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Leona Aglukkaq

Leona Aglukkaq
ᓕᐅᓇ ᐊᒡᓘᒃᑲᖅ
Minister of the Environment
In office
July 15, 2013 – November 4, 2015
Prime MinisterStephen Harper
Preceded byPeter Kent
Succeeded byCatherine McKenna
Minister of Health
In office
October 30, 2008 – July 15, 2013
Prime MinisterStephen Harper
Preceded byTony Clement
Succeeded byRona Ambrose
Member of Parliament
for Nunavut
In office
October 14, 2008 – October 19, 2015
Preceded byNancy Karetak-Lindell
Succeeded byHunter Tootoo
Member of the Nunavut Legislative Assembly
for Nattilik
In office
February 16, 2004 – September 10, 2008
Preceded byUriash Puqiqnak
Succeeded byEnuk Pauloosie
Personal details
Born (1967-06-28) June 28, 1967 (age 56)
Inuvik, Northwest Territories, Canada
Political partyConservative
SpouseRobbie MacNeil[1]

Leona Aglukkaq PC (Inuktitut syllabics: ᓕᐅᓇ ᐊᒡᓘᒃᑲᖅ; born June 28, 1967) is a Canadian politician. She was a member of the non-partisan Legislative Assembly of Nunavut representing the riding of Nattilik from 2004 until stepping down in 2008; then was a Conservative Member of Parliament representing the riding of Nunavut after winning the seat in the 2008 federal election. She was the first Conservative to win the seat, and only the second centre-right candidate ever to win it.[2][3] Leona Aglukkaq is the first Inuk woman to serve in cabinet.[4][5] She remained an MP until she was defeated in the 2015 federal election by Liberal candidate Hunter Tootoo.[6] Aglukkaq unsuccessfully contested the 2019 federal election.[7]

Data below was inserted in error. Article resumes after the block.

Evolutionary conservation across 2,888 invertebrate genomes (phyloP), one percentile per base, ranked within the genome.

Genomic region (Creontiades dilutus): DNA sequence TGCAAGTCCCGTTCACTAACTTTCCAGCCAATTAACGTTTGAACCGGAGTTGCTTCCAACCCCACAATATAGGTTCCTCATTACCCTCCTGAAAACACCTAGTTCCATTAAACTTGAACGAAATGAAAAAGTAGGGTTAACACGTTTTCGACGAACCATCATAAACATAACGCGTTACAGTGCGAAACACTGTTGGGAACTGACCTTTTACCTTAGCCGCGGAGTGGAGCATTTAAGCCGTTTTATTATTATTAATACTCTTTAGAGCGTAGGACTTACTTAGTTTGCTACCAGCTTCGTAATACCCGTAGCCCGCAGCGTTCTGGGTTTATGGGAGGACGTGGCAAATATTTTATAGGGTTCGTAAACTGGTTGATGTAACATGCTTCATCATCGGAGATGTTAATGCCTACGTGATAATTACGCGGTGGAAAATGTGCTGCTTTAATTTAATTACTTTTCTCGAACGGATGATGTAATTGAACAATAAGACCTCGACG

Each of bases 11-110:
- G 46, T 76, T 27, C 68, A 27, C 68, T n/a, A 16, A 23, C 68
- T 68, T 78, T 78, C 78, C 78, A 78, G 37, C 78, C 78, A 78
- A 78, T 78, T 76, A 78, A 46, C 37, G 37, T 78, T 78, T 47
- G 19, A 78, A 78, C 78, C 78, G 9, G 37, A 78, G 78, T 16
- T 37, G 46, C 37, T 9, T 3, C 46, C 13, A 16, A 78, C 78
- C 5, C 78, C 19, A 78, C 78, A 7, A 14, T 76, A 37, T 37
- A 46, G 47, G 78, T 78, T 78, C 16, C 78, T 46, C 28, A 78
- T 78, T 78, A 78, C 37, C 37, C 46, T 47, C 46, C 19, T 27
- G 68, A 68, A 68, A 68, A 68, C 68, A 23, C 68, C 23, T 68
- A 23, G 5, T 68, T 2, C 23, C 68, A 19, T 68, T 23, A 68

Aglukkaq was born in Inuvik, Northwest Territories and raised in Thom Bay, Taloyoak and Gjoa Haven (formerly in the Northwest Territories, the latter two are now in Nunavut). She is married to Robbie MacNeil and has a son, Cooper.[1]

Prior to running as an MP, Aglukkaq served on the Hamlet Council of Cambridge Bay. She was also a Government of Nunavut public servant, working for the Office of the Clerk of the Nunavut Legislature, and as the Deputy Minister of Culture, Language, Elders and Youth. Information regarding Aglukkaq's post-secondary education has never been made public.[8]

Since 2021, she's been on the Board of Directors at Agnico Eagle Mines Limited.[9]

Political career

Territorial politics

Arctic Council Chairman Leona Aglukkaq and U.S. Secretary of State John Kerry wave to people in her hometown of Iqaluit

First elected to the Legislative Assembly of Nunavut representing the electoral district of Nattilik in the 2004 Nunavut election, she held the seat until stepping down on September 10, 2008 to run in the federal election. She was the Minister of Health and Social Services and the Minister Responsible for the Status of Women in the Executive Council of Nunavut.

Federal politics

Minister of Health

Aglukkaq was named the Minister of Health on October 30, 2008,[10] and is the first Inuk in Canadian history to be appointed to the Cabinet of Canada.[11] Jack Anawak and Nancy Karetak-Lindell previously held parliamentary secretary positions, which are not part of the cabinet itself.

Considerable public attention was focused on Aglukkaq during the 2009 swine flu pandemic where hundreds of Canadians were infected with the H1N1 virus. The Liberal health critic said that Aglukkaq was doing a "terrific job," and especially liked how the minister phoned all opposition critics to build consensus on the swine flu issue.[12][13]